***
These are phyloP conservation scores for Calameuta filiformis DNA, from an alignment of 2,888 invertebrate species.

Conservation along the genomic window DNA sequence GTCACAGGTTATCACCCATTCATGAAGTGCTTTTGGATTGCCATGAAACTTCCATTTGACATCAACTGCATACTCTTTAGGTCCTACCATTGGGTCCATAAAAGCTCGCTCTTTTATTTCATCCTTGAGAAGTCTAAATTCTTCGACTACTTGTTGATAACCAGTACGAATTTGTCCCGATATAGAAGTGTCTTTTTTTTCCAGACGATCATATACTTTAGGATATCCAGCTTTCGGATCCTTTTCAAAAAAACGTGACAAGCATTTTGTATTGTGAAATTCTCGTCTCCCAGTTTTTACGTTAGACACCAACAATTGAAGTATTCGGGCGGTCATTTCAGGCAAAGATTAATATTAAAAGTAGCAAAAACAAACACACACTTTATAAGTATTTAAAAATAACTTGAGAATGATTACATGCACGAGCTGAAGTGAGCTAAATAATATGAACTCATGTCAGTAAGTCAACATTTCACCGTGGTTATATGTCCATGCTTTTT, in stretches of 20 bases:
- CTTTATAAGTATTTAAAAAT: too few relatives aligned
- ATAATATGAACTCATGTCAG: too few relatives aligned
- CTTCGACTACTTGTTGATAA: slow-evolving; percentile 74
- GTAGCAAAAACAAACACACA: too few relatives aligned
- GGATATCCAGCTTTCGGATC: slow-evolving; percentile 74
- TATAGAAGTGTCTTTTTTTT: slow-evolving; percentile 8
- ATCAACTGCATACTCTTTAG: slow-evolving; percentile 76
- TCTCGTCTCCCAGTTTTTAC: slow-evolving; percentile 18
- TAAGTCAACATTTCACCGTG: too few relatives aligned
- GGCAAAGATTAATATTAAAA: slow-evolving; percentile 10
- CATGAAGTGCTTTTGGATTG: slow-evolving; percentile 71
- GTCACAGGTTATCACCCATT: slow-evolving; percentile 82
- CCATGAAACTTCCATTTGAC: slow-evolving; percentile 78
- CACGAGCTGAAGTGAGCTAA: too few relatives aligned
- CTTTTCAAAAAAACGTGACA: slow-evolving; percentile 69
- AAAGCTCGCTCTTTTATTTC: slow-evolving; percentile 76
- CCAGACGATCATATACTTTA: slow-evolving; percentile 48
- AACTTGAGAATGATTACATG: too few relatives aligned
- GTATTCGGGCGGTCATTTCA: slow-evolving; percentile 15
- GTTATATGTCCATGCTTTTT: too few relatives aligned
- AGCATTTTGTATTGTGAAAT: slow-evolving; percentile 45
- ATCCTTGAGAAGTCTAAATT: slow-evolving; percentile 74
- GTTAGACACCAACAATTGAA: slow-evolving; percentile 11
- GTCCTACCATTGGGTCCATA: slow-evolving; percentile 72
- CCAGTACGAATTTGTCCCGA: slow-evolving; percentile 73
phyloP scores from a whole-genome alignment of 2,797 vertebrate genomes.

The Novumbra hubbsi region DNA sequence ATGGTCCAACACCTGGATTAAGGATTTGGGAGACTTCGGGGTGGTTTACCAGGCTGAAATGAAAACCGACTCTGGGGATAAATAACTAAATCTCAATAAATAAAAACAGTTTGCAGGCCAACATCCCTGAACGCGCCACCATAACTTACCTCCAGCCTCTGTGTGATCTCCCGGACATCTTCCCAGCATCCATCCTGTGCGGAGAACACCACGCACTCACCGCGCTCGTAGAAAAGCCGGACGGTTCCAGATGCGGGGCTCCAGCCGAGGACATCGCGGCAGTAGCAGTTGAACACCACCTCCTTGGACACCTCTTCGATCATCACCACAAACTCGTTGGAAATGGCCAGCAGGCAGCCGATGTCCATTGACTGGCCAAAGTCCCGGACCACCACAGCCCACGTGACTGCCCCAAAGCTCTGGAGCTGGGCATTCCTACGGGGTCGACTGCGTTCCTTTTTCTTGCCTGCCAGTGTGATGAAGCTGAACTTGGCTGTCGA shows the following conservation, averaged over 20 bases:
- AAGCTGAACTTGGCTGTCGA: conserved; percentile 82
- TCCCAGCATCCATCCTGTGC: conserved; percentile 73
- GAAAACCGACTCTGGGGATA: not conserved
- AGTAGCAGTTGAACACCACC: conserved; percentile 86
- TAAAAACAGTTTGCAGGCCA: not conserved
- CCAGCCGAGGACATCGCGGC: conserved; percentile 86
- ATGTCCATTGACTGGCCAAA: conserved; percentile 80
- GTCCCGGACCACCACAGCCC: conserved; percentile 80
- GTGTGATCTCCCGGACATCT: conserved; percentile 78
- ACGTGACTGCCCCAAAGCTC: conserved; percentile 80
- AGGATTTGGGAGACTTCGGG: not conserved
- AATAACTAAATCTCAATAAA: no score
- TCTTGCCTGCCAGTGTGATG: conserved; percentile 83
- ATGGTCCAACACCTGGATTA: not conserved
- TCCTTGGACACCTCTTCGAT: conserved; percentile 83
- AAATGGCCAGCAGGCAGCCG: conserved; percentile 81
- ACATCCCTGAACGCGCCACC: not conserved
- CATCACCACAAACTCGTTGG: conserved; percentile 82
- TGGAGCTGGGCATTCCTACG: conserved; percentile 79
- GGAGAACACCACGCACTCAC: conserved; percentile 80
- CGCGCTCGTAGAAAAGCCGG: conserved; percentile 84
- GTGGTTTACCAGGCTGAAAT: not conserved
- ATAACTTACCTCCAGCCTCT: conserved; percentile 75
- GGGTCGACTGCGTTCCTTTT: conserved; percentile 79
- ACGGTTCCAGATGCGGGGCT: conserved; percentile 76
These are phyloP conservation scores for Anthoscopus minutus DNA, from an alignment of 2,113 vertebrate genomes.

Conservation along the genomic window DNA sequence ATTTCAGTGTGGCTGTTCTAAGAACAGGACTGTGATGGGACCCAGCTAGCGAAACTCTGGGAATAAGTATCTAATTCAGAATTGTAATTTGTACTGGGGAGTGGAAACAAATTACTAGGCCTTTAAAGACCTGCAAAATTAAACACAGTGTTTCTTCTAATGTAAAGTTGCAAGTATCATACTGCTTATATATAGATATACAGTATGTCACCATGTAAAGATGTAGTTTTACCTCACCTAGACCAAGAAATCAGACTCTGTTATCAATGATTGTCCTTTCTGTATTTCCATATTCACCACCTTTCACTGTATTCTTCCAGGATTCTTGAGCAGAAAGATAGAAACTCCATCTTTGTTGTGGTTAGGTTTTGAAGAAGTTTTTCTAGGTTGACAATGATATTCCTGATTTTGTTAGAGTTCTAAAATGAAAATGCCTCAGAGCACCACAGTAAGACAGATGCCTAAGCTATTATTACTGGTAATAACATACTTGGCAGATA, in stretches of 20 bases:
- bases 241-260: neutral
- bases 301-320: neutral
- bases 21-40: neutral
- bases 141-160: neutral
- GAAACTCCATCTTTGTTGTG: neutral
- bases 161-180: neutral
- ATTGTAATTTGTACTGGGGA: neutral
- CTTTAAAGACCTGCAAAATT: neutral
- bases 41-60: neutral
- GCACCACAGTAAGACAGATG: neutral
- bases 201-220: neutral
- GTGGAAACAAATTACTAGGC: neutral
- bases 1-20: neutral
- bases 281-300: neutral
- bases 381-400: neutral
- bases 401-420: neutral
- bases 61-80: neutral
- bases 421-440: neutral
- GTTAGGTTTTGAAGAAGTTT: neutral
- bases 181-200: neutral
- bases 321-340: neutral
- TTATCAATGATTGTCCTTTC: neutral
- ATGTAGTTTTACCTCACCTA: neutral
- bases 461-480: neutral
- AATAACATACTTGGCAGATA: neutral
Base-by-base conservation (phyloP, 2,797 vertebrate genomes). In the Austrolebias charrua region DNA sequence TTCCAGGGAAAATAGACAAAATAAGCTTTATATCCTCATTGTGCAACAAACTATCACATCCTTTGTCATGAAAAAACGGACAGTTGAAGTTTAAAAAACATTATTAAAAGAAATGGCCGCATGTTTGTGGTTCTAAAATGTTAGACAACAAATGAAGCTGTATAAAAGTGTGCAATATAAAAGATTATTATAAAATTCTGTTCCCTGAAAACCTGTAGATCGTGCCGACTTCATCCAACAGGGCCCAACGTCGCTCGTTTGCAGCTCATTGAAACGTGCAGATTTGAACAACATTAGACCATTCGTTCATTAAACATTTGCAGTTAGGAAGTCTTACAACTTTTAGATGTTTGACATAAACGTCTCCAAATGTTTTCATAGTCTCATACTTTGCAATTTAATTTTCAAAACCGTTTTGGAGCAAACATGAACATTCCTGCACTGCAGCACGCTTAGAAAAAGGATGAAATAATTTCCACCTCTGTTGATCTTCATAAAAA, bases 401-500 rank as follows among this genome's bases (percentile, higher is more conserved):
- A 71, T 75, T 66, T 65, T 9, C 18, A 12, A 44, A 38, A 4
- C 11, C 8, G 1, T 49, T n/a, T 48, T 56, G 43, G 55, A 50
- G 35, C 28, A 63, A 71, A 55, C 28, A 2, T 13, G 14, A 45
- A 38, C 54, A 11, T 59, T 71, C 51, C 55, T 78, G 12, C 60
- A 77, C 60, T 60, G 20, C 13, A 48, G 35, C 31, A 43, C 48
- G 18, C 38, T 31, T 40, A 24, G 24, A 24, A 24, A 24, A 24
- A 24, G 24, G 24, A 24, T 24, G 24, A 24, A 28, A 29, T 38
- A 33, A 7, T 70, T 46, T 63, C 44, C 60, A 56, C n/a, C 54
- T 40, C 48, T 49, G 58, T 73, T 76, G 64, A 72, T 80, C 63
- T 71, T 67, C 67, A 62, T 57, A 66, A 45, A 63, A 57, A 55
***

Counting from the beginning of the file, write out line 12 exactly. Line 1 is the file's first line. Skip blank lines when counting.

- GGCAAAGATTAATATTAAAA: slow-evolving; percentile 10